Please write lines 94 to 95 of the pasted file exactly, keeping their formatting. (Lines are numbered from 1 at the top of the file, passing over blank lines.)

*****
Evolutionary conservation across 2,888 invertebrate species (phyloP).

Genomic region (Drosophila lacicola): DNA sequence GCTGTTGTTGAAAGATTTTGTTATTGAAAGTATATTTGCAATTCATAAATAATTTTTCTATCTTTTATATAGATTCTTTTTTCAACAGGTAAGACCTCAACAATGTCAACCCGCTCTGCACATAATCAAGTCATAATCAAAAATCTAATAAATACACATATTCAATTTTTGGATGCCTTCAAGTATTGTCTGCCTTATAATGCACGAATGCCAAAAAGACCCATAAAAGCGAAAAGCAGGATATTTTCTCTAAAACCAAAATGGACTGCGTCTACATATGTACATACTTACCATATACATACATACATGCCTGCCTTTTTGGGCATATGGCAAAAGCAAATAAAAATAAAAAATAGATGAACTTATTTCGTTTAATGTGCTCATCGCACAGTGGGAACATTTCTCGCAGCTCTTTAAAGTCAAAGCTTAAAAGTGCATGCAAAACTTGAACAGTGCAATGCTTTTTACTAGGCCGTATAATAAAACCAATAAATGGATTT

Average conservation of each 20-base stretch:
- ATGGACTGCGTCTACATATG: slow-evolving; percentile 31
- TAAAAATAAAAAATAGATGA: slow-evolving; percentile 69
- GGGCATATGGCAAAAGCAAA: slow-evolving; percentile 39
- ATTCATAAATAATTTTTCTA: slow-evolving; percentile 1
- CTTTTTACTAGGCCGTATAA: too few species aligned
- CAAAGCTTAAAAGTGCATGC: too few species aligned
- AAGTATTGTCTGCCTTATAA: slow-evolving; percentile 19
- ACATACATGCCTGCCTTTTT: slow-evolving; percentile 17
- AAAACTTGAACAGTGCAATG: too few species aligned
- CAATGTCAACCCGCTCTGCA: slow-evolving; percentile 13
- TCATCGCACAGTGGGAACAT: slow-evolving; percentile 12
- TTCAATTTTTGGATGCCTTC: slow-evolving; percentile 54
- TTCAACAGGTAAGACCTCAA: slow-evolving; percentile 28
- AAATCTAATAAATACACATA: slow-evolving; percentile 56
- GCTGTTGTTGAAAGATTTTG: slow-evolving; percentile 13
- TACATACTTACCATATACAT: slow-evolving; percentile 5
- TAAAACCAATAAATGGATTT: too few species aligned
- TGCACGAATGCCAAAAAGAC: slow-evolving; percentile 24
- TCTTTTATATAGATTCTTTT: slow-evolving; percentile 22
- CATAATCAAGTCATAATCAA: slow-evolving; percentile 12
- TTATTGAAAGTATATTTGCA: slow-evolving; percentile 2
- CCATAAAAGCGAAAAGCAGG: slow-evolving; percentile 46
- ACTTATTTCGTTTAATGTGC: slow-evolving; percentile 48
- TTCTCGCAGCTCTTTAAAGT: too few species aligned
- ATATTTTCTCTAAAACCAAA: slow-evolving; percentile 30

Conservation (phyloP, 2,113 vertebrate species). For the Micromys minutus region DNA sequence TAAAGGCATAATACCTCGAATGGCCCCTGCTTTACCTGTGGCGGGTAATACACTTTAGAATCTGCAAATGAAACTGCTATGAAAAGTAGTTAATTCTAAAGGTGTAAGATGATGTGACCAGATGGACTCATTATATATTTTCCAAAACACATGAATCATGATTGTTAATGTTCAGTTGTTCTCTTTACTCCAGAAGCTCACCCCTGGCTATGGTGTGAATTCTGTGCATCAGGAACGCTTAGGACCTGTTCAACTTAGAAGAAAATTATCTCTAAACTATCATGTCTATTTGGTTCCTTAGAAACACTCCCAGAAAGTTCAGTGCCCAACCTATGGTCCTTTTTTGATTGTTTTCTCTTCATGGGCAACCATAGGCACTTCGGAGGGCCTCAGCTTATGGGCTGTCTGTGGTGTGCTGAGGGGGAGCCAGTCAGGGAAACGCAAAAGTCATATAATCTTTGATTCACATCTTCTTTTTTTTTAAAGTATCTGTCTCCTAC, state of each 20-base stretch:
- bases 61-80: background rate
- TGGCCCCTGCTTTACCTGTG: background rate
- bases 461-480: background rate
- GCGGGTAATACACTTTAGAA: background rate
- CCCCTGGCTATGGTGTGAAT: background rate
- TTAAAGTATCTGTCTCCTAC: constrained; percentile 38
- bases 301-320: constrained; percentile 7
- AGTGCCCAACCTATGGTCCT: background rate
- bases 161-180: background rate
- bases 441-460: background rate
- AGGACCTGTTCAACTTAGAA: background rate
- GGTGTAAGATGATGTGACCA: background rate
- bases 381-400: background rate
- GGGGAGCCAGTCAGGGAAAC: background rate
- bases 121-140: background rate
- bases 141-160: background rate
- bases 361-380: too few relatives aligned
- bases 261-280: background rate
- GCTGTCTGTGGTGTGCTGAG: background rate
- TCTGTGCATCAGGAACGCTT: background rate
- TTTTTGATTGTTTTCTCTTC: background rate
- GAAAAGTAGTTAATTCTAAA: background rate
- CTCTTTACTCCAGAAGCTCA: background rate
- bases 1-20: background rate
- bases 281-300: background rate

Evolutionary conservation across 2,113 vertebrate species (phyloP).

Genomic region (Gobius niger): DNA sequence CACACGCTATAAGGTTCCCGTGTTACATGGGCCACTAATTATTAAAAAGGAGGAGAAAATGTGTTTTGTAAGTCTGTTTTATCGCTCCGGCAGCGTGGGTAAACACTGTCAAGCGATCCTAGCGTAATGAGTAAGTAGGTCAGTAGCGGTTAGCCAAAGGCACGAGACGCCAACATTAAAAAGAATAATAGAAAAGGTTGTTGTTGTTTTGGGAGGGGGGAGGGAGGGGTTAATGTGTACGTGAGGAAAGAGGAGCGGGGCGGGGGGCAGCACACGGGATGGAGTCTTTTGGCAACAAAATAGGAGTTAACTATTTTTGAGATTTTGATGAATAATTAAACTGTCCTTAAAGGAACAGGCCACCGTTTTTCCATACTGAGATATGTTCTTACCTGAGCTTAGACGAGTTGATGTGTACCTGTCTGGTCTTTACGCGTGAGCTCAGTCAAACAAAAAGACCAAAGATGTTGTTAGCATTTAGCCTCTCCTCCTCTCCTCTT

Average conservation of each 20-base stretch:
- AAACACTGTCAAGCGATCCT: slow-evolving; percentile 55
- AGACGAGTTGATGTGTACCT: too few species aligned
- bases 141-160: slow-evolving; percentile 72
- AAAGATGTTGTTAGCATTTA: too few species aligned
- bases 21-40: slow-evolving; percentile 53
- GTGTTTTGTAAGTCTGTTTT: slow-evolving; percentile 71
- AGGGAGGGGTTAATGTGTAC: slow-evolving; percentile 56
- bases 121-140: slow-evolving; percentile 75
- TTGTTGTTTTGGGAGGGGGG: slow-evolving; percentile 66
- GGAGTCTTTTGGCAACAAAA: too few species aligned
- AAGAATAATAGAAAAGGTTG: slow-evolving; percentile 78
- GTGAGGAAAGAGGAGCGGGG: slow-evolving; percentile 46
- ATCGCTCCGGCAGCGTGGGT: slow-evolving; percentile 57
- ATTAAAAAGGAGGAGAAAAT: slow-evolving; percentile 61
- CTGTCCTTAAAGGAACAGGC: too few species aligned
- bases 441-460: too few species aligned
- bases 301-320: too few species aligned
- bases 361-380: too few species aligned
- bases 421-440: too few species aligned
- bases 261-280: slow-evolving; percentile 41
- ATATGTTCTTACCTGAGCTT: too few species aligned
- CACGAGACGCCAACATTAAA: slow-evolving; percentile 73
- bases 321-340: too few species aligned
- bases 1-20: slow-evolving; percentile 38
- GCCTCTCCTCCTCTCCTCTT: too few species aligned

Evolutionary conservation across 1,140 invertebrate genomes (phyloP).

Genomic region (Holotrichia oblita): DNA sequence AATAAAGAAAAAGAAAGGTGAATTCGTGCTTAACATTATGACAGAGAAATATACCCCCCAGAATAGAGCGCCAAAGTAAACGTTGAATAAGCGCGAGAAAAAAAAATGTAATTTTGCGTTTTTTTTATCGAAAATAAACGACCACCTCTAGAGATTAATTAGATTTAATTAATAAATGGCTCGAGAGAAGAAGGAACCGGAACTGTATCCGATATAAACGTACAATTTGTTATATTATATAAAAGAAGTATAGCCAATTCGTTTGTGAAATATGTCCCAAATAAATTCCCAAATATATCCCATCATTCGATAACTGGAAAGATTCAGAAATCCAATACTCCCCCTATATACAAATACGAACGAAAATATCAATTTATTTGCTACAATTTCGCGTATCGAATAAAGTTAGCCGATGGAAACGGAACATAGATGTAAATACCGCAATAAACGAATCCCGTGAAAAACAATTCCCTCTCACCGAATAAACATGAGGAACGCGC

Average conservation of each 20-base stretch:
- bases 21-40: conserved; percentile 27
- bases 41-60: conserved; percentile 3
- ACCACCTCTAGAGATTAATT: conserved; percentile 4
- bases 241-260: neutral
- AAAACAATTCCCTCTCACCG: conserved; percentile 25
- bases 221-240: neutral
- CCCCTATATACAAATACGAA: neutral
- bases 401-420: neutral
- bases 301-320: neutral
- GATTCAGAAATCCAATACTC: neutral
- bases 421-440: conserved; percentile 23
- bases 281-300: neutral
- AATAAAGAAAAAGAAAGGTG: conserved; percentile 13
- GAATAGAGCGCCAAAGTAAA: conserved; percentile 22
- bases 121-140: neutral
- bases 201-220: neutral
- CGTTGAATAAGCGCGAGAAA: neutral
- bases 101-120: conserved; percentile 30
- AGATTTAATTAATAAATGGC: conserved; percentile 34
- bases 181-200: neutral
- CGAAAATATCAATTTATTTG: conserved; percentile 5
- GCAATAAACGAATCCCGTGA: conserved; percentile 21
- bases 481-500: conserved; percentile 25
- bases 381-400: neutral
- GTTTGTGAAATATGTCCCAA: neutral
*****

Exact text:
- bases 301-320: neutral
- GATTCAGAAATCCAATACTC: neutral